One of the more unusual aspects of Dana and Helen’s marriage was that they had diametrically opposed politics—Dana was a socialist and Helen was a rock-ribbed Republican. Since they both knew how to wield a pen, a newspaper reader living in Superior or Duluth might find on the same page a letter from Dana about Hubert Humphrey, the war monger, and a letter from Helen about Hubert Humphrey, the bleeding heart.
My mother’s father, Earl, orator of his class at the University of Wisconsin, was a dairy farmer outside of Black River Falls. He was extraordinarily involved in community affairs and the local cooperative movement, most notably serving as president of the Co-op Credit Union for thirty-three years. His days began before sunrise with the morning milking and ended long after sunset when he returned home from a co-op board meeting or other function. My siblings and I spent part of each summer on his farm, helping with the chores and field work, going fishing when we could get permission, and finishing each day with cookies and ice cream scooped from a bucket Grandpa would fetch from the huge horizontal freezer in the back room. Peeking in the glove compartment of the ’49 Ford pickup would usually turn up a bag of chocolate stars. If somewhere in the back of your mind is an idyllic image of an American family farm, you could lay it on top of Grandpa’s farm and get a pretty good match.
My mother’s mother, Elizabeth, was the other half of the home, and she was everyone’s picture of a farm grandmother—large, patient, always aproned, and thinking about what to prepare for the next meal. She raised four daughters and put three country-sized meals on the table every day. In the summers, the threshing crew numbered over a dozen and a fourth meal was served in the fields. Together they created a solid, moral, loving world for their children, grandchildren, and community.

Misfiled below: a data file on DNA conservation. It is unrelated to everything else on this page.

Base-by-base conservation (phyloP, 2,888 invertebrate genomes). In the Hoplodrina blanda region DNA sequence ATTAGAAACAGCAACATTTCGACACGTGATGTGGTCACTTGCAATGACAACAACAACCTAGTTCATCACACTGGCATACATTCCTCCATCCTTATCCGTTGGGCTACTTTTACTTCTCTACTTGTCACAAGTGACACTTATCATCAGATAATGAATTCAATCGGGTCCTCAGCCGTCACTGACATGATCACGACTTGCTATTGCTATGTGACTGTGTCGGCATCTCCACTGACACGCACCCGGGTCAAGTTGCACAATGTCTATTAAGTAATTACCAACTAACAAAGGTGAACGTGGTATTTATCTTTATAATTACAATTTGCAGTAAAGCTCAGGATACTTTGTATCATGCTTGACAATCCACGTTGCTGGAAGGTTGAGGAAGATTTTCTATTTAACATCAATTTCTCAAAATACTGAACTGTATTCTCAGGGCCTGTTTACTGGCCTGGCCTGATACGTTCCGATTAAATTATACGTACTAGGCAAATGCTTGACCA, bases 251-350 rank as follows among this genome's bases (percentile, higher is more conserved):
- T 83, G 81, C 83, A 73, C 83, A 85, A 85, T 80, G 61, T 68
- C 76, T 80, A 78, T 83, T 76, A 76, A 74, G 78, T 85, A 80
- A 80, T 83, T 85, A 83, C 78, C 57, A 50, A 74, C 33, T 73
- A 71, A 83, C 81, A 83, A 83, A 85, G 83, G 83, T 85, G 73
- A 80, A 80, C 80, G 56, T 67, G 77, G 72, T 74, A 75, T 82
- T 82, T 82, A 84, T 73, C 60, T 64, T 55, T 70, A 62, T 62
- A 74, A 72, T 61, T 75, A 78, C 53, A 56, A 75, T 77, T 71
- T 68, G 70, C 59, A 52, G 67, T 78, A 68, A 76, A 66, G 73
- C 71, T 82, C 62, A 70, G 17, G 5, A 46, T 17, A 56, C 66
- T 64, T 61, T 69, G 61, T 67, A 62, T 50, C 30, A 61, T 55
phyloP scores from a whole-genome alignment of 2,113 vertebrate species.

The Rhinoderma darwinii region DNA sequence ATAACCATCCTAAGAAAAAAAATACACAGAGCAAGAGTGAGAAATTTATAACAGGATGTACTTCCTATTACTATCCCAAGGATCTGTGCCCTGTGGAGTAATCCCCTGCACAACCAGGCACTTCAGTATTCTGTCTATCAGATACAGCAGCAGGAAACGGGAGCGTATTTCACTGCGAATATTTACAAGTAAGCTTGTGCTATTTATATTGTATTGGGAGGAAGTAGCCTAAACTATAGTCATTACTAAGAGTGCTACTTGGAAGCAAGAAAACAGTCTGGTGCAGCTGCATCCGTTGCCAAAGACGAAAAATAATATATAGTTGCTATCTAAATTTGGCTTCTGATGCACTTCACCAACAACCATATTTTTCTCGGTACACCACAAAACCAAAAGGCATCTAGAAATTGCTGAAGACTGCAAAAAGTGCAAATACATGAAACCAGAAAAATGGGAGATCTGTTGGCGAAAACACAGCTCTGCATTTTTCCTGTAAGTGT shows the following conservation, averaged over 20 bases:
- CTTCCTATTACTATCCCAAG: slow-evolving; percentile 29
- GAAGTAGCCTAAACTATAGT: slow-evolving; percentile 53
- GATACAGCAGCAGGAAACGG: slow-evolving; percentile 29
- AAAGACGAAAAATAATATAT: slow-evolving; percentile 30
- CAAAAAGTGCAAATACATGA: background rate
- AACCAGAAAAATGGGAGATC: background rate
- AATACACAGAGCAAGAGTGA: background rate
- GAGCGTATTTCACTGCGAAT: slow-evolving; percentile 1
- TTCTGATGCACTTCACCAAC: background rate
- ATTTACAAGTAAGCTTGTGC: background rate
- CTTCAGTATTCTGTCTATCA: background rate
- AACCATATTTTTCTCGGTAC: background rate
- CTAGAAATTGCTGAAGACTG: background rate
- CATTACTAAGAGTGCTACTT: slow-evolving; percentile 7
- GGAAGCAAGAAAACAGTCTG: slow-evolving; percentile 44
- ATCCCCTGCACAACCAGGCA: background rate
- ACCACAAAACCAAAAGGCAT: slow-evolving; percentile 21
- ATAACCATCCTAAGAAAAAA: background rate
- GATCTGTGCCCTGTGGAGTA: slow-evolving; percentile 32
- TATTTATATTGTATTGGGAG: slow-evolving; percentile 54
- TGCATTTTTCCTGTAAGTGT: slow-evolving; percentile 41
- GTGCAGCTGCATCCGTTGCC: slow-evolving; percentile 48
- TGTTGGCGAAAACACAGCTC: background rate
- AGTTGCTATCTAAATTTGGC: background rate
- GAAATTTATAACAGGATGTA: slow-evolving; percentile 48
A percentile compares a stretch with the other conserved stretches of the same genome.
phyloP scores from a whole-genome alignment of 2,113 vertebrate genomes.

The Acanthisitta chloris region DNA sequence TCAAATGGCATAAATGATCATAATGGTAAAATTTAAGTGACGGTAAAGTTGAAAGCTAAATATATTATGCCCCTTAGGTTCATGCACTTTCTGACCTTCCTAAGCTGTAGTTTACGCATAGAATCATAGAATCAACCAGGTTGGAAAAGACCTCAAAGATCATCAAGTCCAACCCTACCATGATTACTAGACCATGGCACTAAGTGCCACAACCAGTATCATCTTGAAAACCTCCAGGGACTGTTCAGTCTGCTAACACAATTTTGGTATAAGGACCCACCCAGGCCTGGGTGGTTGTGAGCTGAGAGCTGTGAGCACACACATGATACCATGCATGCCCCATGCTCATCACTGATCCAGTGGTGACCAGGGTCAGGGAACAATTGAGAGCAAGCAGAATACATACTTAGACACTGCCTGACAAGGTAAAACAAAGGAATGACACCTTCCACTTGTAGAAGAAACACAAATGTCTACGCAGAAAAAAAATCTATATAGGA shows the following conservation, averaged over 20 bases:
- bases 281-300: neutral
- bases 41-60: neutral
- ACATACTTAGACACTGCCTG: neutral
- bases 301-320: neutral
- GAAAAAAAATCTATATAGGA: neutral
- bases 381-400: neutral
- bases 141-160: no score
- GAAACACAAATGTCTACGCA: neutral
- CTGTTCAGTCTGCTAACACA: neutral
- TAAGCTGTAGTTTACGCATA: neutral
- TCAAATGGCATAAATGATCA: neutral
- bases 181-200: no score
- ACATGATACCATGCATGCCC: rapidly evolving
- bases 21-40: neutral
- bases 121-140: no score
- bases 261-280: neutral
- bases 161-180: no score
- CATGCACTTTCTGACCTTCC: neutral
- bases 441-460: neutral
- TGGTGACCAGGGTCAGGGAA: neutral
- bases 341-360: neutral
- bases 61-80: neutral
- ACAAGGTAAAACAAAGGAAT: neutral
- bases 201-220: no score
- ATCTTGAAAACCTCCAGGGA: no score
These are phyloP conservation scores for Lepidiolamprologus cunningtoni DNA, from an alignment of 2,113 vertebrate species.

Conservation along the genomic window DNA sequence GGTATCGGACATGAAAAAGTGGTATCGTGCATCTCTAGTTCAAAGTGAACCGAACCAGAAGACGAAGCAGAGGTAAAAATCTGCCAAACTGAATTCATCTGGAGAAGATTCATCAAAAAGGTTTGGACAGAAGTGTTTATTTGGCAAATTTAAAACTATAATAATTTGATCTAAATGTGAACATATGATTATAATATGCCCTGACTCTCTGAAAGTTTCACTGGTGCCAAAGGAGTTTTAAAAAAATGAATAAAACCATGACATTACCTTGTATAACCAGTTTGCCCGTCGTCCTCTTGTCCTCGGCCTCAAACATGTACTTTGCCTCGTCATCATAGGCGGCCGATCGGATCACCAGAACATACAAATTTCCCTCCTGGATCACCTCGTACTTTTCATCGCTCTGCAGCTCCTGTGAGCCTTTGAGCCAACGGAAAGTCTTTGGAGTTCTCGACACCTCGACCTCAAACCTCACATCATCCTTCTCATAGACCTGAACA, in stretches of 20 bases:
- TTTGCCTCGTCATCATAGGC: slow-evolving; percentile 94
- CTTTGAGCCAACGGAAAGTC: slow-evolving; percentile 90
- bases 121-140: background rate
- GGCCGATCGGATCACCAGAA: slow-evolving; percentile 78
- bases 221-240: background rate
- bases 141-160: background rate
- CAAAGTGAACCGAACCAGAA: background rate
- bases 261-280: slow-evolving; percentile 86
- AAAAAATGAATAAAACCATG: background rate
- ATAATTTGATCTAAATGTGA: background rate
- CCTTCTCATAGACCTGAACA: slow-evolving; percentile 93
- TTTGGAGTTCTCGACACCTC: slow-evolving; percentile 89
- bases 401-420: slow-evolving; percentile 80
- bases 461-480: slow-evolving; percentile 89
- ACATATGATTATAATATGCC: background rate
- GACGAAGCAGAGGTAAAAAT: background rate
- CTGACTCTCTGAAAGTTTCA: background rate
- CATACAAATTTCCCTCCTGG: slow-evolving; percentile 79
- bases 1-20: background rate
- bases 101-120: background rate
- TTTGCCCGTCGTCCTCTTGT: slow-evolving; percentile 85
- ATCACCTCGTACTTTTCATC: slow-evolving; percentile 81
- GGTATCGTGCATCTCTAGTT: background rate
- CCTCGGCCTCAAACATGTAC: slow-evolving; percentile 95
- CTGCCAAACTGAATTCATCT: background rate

My father, Owen (1928–73), was born and raised in northern Wisconsin. He graduated from Superior Central High School, Hamline University, and (what is now called) Garrett-Evangelical Theological Seminary. He was the organizing minister of the Monona United Methodist Church in Madison, Wisconsin (1954–58), the organizing minister of the Chapel Hills United Church of Christ in Edina, Minnesota (1958–64), and a campus minister at the Kanley Chapel of Western Michigan University (WMU) and an associate minister at the First Congregational Church in Kalamazoo, Michigan (1964–73). In addition to his regular duties as student and then minister, he vigorously pursued the following activities.
In Wisconsin, he was county valedictorian, editor of the school newspaper, member of the band and choir, president of the Methodist Student Movement’s campus unit; a member of the foreign affairs club, the Sociological Society, and the church camp staff; an ordained deacon and elder, New York Giants preseason camp cook, printer’s helper, railroad section hand, YMCA desk clerk, ore boat steward (i.e., the type of ship made famous by the Edmund Fitzgerald), pinsetter, church camp staff director, youth work director, collegiate ski jumper, clarinet player, author of worship materials for the Older Youth curriculum, conference board secretary; chairman of a CROP drive, a local American Cancer Society drive, and a local YMCA capital funds drive; lobbyist for the Wisconsin Association for Mental health, director of a Dane county rest homes survey, panelist on a governor’s conference on the aging, member of the Council for Clinical Training, Inc., and received clinical training at Mendota State Hospital. In Minnesota, he was an elementary school counselor; a member of the vocations committee, the University of Minnesota’s Arab-American Club, the African Students Association, the Minnesota Folk Song Society, the Religious Research Association, the Minnesota Welfare Association, the Congregation Minister’s Credit Union Credit Committee, and the Twin Cities Association of Ministers; a staff member of a rehabilitation center, a board member of the Opportunity Workshop, secretary of the PTA, secretary-treasurer of the Pastors Action Committee, vice-president of the local Hamline University Alumni Association, president of the Edina Ministerial Association and the Wooddale Elementary PTA, and picked a mean banjo. In Michigan, he was a member of Action Now, the Urban Church committee, the National Campus Ministry Association, and the Michigan Clergy Council; a board member of the Kalamazoo NAACP, treasurer of the Kalamazoo chapter of the Committee for Responsibility for War Burned and War Injured Vietnamese Children, an advisor to United Campus Christian Fellowship and the Muslim Student’s Association, a group leader for work-study projects and in Ethiopia for Operations Crossroads Africa; cofounder of the Night Ministry, the Association of University Religious Ministries at WMU; a student and draft counselor; and extremely active in the antiwar movement, the civil rights movement, city commission politics, school board politics, and community-police relations. He believed there can be no peace without redress of legitimate grievances.